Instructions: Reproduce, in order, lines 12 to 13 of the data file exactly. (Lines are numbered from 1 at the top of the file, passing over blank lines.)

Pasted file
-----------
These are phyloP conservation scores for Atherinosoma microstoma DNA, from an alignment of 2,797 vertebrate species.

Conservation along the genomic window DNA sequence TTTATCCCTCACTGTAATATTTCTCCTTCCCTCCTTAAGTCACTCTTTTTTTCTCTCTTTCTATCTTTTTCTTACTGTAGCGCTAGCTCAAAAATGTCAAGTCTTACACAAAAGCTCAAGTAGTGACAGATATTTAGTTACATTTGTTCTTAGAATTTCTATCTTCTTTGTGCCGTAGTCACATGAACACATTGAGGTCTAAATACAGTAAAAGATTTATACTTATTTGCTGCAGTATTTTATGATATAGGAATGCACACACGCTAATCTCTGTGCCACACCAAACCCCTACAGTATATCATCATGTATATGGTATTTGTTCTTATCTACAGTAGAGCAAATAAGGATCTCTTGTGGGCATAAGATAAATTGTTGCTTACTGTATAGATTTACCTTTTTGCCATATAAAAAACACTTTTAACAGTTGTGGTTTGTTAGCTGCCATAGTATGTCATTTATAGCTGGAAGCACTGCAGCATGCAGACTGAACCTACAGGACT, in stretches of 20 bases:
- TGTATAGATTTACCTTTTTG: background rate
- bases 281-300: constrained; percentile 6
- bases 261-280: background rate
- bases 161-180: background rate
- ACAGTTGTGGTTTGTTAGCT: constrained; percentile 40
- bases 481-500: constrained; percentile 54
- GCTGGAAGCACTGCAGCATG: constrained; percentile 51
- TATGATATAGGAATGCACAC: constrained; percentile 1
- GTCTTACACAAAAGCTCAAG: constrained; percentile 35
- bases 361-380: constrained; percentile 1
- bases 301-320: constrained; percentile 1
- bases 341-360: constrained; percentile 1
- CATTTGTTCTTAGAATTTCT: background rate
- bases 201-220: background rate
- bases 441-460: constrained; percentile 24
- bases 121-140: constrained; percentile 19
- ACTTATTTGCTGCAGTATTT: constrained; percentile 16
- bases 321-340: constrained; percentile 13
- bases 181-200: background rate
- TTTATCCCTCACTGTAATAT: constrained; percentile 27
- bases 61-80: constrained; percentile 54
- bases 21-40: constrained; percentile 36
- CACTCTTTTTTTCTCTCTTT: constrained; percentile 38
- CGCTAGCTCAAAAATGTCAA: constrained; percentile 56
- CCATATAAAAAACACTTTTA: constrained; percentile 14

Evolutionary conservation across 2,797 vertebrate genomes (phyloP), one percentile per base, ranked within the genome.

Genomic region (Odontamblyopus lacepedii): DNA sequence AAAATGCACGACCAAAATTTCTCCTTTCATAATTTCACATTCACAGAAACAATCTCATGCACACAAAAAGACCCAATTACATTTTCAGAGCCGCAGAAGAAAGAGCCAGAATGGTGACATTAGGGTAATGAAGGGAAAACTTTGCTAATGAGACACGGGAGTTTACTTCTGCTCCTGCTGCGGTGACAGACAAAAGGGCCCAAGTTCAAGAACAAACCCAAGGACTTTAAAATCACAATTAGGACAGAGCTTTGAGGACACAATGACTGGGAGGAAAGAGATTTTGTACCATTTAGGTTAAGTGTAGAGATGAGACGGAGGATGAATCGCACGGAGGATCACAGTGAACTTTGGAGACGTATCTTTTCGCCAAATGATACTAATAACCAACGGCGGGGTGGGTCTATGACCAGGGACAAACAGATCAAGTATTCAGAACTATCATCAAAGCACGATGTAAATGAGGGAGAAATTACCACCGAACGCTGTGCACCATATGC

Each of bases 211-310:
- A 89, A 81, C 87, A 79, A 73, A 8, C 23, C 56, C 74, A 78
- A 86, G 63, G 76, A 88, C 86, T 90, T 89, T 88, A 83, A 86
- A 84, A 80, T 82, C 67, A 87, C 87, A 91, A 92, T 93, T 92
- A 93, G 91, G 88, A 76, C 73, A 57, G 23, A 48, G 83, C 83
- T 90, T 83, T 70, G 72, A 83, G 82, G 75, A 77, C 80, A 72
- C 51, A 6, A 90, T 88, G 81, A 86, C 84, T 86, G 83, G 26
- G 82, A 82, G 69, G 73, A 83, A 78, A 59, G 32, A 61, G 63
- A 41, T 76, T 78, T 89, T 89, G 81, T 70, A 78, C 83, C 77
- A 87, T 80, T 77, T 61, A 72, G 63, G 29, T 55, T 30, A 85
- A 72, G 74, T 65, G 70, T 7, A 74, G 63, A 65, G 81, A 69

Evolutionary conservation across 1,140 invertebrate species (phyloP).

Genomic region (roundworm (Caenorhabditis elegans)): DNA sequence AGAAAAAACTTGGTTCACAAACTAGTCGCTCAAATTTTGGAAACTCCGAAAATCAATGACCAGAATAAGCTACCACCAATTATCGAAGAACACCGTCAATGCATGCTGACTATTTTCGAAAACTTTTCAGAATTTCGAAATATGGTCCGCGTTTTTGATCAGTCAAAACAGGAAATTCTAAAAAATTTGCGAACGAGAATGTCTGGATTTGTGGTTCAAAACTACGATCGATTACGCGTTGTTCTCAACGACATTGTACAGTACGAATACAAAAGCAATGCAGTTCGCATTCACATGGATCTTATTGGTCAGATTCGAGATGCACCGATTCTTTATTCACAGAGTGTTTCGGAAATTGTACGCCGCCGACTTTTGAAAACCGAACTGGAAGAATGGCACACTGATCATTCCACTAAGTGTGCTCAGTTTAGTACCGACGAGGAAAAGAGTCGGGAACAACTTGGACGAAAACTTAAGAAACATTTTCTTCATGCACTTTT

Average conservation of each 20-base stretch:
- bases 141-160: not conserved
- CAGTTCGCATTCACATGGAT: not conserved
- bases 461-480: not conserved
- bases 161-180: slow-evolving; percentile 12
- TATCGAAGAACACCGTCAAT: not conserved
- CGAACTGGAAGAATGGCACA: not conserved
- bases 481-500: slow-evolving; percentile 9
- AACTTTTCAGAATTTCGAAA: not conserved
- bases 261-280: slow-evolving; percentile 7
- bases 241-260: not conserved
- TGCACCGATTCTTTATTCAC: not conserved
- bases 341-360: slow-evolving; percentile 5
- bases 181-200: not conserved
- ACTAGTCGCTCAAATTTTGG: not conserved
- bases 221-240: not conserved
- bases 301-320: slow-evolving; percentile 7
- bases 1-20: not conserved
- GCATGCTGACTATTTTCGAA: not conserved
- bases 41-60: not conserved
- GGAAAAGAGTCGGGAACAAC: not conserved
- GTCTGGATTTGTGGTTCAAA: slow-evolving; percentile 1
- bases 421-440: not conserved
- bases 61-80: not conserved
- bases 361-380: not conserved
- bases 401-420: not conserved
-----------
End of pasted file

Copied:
- bases 361-380: constrained; percentile 1
- bases 301-320: constrained; percentile 1